Marc Botello and his dog, Heidi, help customers pick out a Christmas tree at the Peco Pines lot on Stewart Avenue in Medford every year. After a story ran in a local newspaper about a severe cataract that threatened Botelloís vision, residents and local doctors responded with offers to help. Julia Moore photo - Julia Moore

Support from community restores man's sight, hope

A Medford man who was facing blindness has a whole new perspective on life, thanks to the kindness of both friends and strangers who read about his plight and stepped forward to help.

Marc Botello is able to work, drive, care for his aging mother and even play fetch with his dog, tasks that seemed unlikely just a few months ago.

Botello made headlines around Christmas last year when his boss, Bill Lambert, posted fliers at eight Christmas-tree lots he owns about Botello facing total blindness without cataract surgery.

Lambert owns Peco Pines, and Botello has been a familiar face at the tree lot on Stewart Avenue in Medford.

Botello's eyesight was failing and he needed to come up with $2,500 to have surgery or he was going to be out of work and unable to care for his aging mother and dog.

When Botello's story, accompanied by a picture of him and his border collie, Heidi, were featured in the Mail Tribune, cards and donations trickled in to various Peco Pines tree lots tallying nearly $2,000.

On top of that, three local eye doctors offered to donate varying levels of service and equipment to help restore Botello's vision. Medford eye doctor Philip Paden eventually performed the surgery that restored Botello to 20-30 vision.

Paden and his staff at Medical Eye Center on Medford's Barnett Road donated staff and equipment, while Laser and Surgical Eye Center donated a surgical room, and Alkon Corporation donated the replacement lens Botello needed to restore vision after surgery on his right eye.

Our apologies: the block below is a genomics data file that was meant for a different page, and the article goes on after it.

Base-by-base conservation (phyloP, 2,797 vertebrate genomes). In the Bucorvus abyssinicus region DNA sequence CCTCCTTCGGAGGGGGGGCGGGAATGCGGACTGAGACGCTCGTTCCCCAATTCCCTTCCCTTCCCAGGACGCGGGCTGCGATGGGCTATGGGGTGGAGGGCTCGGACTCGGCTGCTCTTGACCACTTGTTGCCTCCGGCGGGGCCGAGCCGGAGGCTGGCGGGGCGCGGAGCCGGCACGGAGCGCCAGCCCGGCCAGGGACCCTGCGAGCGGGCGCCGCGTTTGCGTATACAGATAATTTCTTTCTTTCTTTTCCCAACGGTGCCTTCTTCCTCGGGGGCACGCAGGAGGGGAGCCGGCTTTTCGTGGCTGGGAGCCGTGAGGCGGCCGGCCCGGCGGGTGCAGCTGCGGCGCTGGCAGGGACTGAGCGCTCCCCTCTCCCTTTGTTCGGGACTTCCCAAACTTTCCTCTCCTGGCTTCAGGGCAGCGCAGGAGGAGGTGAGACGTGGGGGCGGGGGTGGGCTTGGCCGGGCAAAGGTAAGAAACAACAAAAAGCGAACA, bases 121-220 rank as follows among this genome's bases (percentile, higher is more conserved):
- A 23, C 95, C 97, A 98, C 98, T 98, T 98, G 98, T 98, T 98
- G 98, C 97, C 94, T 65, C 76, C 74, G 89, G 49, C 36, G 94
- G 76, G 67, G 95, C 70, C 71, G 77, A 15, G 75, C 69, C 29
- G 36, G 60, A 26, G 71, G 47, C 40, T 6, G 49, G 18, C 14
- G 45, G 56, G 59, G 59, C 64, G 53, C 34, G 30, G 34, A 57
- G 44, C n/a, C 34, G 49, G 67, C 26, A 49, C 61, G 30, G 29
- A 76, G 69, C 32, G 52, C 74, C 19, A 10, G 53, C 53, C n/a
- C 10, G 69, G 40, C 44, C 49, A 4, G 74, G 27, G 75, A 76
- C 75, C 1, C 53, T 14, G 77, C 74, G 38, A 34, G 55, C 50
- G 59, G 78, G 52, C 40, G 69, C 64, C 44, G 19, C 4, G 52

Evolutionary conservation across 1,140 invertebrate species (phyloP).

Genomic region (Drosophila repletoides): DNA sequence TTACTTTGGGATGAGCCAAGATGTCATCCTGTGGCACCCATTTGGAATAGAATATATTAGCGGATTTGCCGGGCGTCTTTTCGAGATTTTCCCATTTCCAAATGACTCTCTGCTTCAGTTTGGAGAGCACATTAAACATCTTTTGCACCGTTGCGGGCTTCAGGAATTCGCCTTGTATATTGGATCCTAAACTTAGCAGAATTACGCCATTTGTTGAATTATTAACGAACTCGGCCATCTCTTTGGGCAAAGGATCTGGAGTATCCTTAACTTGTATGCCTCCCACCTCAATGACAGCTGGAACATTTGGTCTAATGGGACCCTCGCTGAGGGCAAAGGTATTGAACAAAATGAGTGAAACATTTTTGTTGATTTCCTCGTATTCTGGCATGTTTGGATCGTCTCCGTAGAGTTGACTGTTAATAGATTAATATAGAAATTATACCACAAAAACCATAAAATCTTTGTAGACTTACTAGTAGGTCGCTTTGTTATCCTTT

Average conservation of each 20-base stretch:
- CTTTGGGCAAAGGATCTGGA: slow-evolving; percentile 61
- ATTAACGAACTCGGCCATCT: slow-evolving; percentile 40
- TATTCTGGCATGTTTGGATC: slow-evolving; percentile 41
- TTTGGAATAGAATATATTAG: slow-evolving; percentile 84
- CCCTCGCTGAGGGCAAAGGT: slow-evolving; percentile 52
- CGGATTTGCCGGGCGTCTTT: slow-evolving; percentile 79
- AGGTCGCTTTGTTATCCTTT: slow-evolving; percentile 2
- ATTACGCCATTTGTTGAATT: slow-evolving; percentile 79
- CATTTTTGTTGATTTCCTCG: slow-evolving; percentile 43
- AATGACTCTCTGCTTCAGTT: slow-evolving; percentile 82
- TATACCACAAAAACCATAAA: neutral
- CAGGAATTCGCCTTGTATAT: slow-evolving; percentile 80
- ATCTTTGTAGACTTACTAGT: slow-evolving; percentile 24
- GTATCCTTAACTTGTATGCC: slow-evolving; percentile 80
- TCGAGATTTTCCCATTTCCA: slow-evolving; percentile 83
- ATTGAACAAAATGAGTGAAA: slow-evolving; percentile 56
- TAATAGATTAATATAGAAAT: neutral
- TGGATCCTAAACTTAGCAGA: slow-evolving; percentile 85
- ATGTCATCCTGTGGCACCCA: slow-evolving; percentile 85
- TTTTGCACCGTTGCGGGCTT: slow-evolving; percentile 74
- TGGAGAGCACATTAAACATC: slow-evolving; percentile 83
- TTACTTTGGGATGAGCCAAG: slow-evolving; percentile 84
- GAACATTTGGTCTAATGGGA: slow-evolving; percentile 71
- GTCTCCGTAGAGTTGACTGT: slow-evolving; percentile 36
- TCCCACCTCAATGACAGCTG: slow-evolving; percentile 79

While his left eye shows signs of beginning cataracts, and he'll need glasses for reading, Botello's vision is as good as any middle-aged man, Paden said.

"Everything turned out good enough that he doesn't really need glasses for distance vision," Paden said. After cataract surgery some people have really good distance vision and wind up needing a reading correction, just like most people who are nearing 50 years old."

"All in all, it's been awesome, just the best thing to happen to me," said Botello, who used the cash donations to cover his bills while he recovered and to provide needed vet care for Heidi. "Those people at Paden Eye Care are absolutely wonderful people, and I just want to say how much I appreciate everybody stepping out and taking care of one of their own. It's made a big difference in my life."

With the slump in the economy, work has been slow, but Botello said facing blindness changed his view on what hard times really are.

"I'm piecing together odds and ends like everyone else to keep myself afloat. I just tell myself it could always be worse," he said.

"Yeah, times are hard right now, but I could be blind and not working."

Buffy Pollock is a freelance writer living in Medford. E-mail her at

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